Modern cruise ships boast on-board amenities that would not be out of place in a five-star hotel. The cruise industry, which is one of the fastest growing segments over the past decade, have invested heavily in marketing to try to change the perception that cruising is purely the domain of the mature traveller. And with the major cruise lines having a range of brands and price-points, each of the traveller tribes identified in our research will be able to find something of interest.
Simplicity Searchers will see cruising as a repositioned package holiday, staying on a ship rather than a hotel. A cruise is also relatively easy to budget for, with meals and entertainment usually included in the price, so cruise lines and agents should include this in their marketing campaigns.
Cultural Purists are a difficult sell, although the cruise industry would argue that some of the specialty, lecture-based lines can resonate with the Cultural Purists’ desire to use travel as a means of educating themselves. River cruise lines might be able to position their self-improvement tours to Cultural Purists. And as the cruise industry continues to innovate, niche brands offering adventure and experiential cruises could appeal to this tribe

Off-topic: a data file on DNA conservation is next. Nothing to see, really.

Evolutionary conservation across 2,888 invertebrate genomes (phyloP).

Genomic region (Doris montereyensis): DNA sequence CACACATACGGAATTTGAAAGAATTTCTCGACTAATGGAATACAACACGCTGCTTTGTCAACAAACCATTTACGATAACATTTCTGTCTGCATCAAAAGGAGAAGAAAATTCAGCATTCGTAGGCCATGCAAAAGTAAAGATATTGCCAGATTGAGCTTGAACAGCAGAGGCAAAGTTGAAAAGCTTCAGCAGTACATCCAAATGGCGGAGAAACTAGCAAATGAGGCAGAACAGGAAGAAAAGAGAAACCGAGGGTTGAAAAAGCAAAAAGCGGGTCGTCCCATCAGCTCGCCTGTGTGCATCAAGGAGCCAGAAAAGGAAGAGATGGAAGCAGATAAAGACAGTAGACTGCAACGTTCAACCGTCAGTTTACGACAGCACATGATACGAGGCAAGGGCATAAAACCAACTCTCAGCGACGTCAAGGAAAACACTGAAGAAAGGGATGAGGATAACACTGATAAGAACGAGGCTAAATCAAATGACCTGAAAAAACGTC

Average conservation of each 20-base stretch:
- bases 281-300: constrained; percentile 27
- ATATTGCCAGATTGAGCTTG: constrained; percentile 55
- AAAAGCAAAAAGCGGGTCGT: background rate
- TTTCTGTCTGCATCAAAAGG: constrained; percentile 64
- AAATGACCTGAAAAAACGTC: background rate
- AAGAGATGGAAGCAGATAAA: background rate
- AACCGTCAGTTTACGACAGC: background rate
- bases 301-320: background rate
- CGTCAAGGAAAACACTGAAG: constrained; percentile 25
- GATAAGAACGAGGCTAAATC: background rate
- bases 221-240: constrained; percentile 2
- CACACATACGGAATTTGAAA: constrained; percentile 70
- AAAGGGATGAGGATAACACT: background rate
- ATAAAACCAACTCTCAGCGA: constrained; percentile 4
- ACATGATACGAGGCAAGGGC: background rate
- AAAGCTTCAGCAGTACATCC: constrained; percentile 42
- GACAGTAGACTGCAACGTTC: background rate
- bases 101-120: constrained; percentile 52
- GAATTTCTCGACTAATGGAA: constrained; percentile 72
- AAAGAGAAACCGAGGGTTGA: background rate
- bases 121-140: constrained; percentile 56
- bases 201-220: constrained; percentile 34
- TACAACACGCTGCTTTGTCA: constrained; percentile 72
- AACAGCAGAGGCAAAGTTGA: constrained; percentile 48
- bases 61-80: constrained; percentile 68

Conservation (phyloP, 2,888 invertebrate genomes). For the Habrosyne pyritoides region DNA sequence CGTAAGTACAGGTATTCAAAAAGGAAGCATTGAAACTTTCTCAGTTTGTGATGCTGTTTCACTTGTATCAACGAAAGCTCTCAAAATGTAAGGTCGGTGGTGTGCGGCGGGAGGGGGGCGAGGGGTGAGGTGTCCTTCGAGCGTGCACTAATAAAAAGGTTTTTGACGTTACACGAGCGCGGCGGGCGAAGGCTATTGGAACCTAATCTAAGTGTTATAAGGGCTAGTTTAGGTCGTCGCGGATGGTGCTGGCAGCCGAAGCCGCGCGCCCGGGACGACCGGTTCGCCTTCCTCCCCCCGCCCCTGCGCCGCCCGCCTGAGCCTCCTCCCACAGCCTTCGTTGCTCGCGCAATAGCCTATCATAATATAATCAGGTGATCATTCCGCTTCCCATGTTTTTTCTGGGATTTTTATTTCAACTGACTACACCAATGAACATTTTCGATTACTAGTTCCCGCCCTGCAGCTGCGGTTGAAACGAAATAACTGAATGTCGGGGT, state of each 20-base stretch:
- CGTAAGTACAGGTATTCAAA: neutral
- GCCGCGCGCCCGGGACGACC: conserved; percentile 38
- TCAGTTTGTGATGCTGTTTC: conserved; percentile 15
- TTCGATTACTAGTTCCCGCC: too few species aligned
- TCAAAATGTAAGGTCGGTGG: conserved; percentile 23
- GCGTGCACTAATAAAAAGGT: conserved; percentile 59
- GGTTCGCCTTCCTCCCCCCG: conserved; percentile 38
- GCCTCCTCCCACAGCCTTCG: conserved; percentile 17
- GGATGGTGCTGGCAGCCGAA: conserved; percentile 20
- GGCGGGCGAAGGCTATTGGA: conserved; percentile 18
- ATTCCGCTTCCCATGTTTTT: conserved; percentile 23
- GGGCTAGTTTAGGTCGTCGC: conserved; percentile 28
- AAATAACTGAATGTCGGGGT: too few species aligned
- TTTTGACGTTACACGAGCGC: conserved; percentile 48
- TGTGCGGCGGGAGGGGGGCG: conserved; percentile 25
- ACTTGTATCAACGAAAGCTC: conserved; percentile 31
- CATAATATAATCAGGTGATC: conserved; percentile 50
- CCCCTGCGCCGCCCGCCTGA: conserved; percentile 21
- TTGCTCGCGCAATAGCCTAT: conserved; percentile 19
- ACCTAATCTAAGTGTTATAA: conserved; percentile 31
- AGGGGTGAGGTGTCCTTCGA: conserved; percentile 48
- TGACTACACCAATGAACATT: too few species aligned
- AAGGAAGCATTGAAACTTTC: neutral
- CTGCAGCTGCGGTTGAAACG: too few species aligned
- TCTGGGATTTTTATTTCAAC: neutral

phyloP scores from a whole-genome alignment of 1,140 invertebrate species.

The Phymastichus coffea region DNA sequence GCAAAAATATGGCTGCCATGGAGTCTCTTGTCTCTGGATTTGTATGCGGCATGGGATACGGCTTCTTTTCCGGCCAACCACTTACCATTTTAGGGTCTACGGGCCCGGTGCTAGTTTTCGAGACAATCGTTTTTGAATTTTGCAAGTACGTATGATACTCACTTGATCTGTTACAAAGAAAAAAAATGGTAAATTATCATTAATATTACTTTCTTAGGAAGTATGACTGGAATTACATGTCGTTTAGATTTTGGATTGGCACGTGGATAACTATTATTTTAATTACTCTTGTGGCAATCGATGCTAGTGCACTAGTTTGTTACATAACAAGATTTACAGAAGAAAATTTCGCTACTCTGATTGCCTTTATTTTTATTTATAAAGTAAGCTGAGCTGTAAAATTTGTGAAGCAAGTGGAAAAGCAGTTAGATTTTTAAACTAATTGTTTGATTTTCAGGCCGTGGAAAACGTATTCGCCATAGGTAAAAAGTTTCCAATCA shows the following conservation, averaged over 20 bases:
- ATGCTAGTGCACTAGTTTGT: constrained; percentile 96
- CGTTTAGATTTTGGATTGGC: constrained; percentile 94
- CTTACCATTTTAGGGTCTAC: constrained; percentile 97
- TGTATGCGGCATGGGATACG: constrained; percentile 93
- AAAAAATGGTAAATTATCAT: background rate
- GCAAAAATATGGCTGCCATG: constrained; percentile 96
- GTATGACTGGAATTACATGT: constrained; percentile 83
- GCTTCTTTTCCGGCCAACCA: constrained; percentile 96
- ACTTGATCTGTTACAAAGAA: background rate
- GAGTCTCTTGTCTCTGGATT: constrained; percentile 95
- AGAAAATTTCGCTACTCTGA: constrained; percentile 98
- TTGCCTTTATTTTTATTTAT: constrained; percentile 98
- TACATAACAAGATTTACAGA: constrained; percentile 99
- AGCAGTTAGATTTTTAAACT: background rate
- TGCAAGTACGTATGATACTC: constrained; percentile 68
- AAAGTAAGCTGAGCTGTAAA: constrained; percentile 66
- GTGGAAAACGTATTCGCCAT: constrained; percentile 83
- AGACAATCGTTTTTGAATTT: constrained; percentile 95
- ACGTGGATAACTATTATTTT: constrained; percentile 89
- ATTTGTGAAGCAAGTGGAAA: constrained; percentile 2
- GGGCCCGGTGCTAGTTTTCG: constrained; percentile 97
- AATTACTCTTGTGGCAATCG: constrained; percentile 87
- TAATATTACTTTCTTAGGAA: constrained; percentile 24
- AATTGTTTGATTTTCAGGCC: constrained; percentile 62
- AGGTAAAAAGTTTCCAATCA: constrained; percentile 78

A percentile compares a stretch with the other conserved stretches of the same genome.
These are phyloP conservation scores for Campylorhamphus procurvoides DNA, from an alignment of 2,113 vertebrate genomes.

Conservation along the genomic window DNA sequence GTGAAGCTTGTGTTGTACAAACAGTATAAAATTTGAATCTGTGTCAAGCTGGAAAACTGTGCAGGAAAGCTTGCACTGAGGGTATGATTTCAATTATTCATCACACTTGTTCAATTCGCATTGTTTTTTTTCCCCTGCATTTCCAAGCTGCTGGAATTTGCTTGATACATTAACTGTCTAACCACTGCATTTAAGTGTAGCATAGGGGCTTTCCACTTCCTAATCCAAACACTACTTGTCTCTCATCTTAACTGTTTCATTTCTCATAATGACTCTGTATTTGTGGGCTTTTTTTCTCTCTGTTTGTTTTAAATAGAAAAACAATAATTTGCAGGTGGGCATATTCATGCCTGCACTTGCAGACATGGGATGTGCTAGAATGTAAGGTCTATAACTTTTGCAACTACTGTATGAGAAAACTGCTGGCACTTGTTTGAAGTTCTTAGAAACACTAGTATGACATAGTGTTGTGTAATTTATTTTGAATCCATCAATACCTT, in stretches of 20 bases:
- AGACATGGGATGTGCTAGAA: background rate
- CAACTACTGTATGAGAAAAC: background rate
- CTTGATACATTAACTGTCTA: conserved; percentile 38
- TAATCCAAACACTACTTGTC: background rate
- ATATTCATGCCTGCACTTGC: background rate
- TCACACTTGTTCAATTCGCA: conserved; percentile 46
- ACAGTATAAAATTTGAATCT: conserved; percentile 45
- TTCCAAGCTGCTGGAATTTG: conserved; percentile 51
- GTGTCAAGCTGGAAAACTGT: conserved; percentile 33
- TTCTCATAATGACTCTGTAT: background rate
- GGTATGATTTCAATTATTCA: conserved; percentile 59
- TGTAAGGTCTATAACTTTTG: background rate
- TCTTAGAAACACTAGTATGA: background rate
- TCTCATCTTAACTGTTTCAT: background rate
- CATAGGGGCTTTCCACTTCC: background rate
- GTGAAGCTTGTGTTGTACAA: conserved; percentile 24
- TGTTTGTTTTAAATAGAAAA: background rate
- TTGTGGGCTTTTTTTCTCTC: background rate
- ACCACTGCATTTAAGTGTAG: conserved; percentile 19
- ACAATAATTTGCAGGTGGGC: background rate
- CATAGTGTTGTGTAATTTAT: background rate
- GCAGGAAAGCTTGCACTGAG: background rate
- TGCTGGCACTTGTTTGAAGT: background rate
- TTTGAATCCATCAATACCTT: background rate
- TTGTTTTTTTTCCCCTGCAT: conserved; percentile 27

Social Capital Seekers will relish the chance to post social media updates from a different city every other day. River cruises can also satisfy this need for a Facebook-friendly itinerary. Cruise lines whose itineraries feature lots of port calls can appeal to this sector, but first the industry needs to ensure that on-board Wi-Fi is affordable and reliable, especially when at sea.
Reward Hunters are unlikely to be interested in the 5000-berth mega ships, but there are a number of small, luxury cruise lines which provide a luxury boutique hotel experience. The high staff-to-passenger ratios that these lines pride themselves on gives Reward Hunters the level of service and attention they desire. Cruise lines can offer some truly unique experiences, from Alaska to Patagonia. Reward Hunters will expect the excursions on offer to be as memorable as the service on board.
Cruise ships are increasingly used for meetings, conferences and events, giving the cruise line access to Obligation Meeters, which they would not normally attract. Service and experience on board count, even if the ship is being hired out as a venue. Cruise lines which host meetings and events should work with the organisers on follow-up marketing campaigns.
Concerns over environmental issues and workers’ rights would deter many Ethical Travellers from taking a cruise, so the cruise industry should engage more on these issues. To address these concerns, cruise lines should be more vocal in their marketing about their sustainability initiatives.
Check out our Future Traveller Tribes 2030: Beyond Air Travel report for more insights like this.